An Indigenous woman who grew up in foster care unaware of her rich cultural background is worried the same fate will befall her own three children, who have been in the care of the Windsor-Essex Children’s Aid Society since 2013.
CBC Windsor cannot name the woman to protect the children’s privacy. Her family’s story echoes the stories of other Indigenous families caught up in a system where there aren’t enough Indigenous foster homes to support all the children in care.
The woman is from a First Nation, about 250 kilometres east of Edmonton, Alta. She moved to Windsor when she was just 18 months old.
“I was bounced around from foster home to foster home, then group home to group home,” she told CBC News. “We weren’t really looked after much. The girls were basically able to do whatever they wanted. There were some who went into drugs, some who were successful, some who weren’t so lucky at all.”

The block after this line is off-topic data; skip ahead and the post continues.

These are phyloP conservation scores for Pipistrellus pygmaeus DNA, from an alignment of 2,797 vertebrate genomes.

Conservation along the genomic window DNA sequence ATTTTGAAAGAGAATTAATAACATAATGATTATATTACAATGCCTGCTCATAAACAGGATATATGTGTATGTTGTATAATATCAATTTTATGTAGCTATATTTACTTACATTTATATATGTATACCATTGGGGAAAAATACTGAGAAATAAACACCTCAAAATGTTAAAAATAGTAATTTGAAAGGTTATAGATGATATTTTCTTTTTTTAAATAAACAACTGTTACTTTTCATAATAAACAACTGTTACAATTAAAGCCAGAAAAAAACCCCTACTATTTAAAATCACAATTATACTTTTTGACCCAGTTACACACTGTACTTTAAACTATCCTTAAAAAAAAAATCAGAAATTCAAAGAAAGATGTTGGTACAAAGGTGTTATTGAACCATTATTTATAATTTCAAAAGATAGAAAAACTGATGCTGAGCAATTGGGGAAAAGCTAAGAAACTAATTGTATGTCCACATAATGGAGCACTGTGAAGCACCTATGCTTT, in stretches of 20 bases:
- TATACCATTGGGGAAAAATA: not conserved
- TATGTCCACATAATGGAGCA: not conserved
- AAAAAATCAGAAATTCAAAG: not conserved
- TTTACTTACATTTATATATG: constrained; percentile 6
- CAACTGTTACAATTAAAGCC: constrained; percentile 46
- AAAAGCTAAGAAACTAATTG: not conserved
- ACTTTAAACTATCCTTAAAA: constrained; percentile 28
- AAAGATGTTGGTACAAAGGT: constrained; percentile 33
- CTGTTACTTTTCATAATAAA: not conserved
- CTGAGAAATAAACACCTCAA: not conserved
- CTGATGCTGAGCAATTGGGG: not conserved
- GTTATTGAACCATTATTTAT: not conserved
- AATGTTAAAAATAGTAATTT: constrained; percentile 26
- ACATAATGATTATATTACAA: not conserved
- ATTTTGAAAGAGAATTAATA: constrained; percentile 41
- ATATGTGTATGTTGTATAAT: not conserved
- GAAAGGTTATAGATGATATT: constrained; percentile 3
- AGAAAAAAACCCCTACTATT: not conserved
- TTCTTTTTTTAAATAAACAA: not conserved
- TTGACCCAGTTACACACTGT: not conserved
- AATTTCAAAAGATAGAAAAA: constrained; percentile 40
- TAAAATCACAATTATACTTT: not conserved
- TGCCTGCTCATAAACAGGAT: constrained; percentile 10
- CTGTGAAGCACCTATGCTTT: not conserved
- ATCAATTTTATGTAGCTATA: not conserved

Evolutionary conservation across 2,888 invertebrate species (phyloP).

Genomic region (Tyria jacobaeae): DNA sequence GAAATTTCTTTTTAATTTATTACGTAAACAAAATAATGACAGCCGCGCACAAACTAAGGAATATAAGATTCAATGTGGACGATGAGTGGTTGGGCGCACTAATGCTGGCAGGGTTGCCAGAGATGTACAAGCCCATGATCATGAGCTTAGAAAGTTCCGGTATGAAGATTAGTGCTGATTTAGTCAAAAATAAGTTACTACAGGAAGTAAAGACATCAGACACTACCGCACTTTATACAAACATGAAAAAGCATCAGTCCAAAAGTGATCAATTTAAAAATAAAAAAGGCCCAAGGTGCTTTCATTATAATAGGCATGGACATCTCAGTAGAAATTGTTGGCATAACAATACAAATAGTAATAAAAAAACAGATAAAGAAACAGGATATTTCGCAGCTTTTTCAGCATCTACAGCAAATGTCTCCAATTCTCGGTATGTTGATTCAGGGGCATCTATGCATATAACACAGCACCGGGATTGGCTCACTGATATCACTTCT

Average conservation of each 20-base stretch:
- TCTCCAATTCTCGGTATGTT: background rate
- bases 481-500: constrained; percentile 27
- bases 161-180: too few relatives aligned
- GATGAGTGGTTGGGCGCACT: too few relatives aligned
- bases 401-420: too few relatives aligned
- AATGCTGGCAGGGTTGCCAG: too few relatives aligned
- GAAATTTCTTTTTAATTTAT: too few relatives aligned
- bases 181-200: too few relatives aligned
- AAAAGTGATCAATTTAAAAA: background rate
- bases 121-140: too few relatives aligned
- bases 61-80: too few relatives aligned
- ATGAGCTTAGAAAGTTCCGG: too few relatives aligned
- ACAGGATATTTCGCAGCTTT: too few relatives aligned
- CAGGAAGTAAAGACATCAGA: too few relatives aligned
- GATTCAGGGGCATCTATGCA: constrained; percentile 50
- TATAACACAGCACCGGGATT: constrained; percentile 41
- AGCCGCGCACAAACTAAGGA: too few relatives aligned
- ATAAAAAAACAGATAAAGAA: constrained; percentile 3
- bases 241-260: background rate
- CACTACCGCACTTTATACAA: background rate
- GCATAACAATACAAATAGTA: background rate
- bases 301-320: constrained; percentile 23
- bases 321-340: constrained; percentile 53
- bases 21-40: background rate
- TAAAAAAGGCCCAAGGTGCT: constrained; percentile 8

Overrepresentation of Indigenous children
The Windsor-Essex Children’s Aid Society recently released a breakdown of how many Indigenous children were in its care compared to other “minority backgrounds” including “African Canadian” and “Islamic.” The numbers show a disproportionate number of Indigenous children.
- 12.2 per cent of children in care are Indigenous
- 2.5 per cent of children in overall population in Windsor-Essex are Indigenous
In Ontario, Indigenous children were 12 times more likely to be identified as foster children than non-Indigenous children, according to a Residential Services Panel Review from 2016.
While there are a variety of factors that contribute to the overrepresentation, including cultural bias and poverty, the implications are stark, according to experts.
The 25-year-old mother said she only began understanding her identity when she visited her band for the first time last summer and connected with family members.
“Their culture is so beautiful. Pow wows and family gatherings, even…